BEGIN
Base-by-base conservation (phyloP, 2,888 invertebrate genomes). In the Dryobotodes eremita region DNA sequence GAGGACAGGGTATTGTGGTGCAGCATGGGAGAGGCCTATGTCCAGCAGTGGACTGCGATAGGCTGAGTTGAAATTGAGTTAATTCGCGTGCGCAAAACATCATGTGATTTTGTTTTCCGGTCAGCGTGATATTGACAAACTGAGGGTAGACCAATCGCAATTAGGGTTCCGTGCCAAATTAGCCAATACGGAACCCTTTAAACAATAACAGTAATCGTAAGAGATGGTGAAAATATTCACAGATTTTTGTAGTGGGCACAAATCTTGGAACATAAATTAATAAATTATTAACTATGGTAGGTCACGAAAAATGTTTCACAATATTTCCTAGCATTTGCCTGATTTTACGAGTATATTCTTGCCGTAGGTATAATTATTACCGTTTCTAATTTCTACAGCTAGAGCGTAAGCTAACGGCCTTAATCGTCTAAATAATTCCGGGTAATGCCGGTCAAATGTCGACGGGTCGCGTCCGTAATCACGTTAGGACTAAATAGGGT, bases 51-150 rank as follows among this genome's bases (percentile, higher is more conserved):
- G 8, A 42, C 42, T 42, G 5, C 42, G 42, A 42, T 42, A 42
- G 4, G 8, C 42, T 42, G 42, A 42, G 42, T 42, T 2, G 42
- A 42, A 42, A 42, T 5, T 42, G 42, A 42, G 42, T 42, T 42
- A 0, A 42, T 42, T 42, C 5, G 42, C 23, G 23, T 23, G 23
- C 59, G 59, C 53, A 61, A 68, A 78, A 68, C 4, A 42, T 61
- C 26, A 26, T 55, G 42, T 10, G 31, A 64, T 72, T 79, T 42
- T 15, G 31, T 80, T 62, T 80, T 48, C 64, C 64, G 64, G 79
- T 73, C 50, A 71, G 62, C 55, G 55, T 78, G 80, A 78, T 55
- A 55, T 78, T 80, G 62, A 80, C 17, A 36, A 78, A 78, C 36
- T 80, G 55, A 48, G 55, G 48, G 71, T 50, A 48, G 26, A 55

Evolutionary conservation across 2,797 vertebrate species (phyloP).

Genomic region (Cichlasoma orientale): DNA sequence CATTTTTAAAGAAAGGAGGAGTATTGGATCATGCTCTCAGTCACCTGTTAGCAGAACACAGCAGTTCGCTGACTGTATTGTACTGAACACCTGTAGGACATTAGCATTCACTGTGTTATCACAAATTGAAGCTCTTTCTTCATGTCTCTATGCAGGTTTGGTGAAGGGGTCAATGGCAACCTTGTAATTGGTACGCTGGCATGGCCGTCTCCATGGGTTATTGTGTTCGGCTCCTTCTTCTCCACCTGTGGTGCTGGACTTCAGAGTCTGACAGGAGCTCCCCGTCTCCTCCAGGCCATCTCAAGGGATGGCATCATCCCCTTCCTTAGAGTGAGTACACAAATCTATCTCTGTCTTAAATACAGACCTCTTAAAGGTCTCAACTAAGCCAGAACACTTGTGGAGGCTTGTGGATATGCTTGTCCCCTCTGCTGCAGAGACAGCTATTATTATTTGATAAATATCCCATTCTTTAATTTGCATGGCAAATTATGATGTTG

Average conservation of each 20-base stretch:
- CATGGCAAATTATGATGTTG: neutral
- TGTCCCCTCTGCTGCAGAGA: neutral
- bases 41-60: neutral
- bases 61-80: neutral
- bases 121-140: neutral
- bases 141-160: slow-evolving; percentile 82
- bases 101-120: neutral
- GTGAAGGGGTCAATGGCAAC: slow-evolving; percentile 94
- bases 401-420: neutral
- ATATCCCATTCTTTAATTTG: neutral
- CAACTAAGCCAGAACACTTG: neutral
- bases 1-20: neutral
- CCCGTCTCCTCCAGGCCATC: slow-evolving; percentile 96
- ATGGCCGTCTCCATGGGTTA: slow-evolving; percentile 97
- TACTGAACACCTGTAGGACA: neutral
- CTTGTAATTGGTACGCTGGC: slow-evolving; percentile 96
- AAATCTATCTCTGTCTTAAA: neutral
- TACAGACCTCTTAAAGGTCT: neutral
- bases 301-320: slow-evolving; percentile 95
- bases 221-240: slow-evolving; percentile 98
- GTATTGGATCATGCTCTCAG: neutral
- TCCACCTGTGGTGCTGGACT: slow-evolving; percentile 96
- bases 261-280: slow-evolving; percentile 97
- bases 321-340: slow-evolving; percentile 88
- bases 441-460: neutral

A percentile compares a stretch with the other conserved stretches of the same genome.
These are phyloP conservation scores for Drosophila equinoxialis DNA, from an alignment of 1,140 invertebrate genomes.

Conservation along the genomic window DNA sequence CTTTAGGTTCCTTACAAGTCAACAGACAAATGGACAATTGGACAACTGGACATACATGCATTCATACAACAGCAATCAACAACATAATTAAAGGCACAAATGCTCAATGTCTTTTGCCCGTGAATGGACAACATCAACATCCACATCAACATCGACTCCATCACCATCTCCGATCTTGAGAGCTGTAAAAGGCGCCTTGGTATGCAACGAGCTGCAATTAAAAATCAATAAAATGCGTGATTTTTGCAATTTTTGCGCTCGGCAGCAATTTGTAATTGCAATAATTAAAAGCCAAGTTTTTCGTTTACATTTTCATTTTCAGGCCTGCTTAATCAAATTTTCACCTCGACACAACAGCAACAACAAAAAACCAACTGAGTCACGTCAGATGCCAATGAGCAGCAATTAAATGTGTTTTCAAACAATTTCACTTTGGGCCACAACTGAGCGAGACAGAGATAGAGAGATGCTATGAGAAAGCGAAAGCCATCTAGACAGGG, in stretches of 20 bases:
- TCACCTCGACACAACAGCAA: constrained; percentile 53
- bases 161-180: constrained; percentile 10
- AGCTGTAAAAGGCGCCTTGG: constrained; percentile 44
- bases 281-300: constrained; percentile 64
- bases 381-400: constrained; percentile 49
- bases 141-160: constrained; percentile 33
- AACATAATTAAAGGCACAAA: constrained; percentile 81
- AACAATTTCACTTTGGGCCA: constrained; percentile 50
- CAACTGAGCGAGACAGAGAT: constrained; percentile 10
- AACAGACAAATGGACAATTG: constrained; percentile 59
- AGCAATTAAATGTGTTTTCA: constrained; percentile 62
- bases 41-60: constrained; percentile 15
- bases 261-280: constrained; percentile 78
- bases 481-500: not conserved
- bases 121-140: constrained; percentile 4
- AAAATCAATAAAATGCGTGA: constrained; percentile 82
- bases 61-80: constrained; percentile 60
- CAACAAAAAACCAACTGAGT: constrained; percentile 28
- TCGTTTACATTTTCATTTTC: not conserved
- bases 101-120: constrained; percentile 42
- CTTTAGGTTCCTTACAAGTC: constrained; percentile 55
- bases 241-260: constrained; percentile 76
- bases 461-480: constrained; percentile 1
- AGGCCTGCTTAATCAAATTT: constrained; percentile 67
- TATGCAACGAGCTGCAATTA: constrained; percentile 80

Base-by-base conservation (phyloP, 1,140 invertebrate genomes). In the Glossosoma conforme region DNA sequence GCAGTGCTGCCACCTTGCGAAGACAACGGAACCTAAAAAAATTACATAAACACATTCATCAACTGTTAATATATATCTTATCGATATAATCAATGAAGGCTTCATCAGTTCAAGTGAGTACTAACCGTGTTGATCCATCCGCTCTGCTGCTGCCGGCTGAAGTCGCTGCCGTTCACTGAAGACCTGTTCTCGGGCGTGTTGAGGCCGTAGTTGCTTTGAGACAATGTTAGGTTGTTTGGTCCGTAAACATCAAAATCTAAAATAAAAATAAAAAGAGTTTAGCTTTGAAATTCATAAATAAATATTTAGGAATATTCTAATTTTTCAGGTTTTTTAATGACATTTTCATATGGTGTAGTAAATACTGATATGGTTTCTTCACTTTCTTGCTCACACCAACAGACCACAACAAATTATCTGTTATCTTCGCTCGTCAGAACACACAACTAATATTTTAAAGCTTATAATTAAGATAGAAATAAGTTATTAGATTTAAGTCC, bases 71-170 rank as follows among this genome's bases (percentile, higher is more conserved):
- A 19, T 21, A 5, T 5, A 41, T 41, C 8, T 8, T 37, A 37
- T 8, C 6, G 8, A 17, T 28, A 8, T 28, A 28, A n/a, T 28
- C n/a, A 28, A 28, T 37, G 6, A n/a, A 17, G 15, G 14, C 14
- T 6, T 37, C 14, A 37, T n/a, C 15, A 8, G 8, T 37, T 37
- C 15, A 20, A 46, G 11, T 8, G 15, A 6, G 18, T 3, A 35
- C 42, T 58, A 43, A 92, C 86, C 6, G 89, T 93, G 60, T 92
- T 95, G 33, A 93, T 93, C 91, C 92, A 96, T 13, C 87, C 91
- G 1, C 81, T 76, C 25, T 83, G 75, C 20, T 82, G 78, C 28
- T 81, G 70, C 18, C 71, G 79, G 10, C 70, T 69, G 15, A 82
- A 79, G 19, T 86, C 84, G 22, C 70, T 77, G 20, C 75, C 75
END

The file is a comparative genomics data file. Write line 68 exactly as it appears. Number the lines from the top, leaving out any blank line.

Base-by-base conservation (phyloP, 1,140 invertebrate genomes). In the Glossosoma conforme region DNA sequence GCAGTGCTGCCACCTTGCGAAGACAACGGAACCTAAAAAAATTACATAAACACATTCATCAACTGTTAATATATATCTTATCGATATAATCAATGAAGGCTTCATCAGTTCAAGTGAGTACTAACCGTGTTGATCCATCCGCTCTGCTGCTGCCGGCTGAAGTCGCTGCCGTTCACTGAAGACCTGTTCTCGGGCGTGTTGAGGCCGTAGTTGCTTTGAGACAATGTTAGGTTGTTTGGTCCGTAAACATCAAAATCTAAAATAAAAATAAAAAGAGTTTAGCTTTGAAATTCATAAATAAATATTTAGGAATATTCTAATTTTTCAGGTTTTTTAATGACATTTTCATATGGTGTAGTAAATACTGATATGGTTTCTTCACTTTCTTGCTCACACCAACAGACCACAACAAATTATCTGTTATCTTCGCTCGTCAGAACACACAACTAATATTTTAAAGCTTATAATTAAGATAGAAATAAGTTATTAGATTTAAGTCC, bases 71-170 rank as follows among this genome's bases (percentile, higher is more conserved):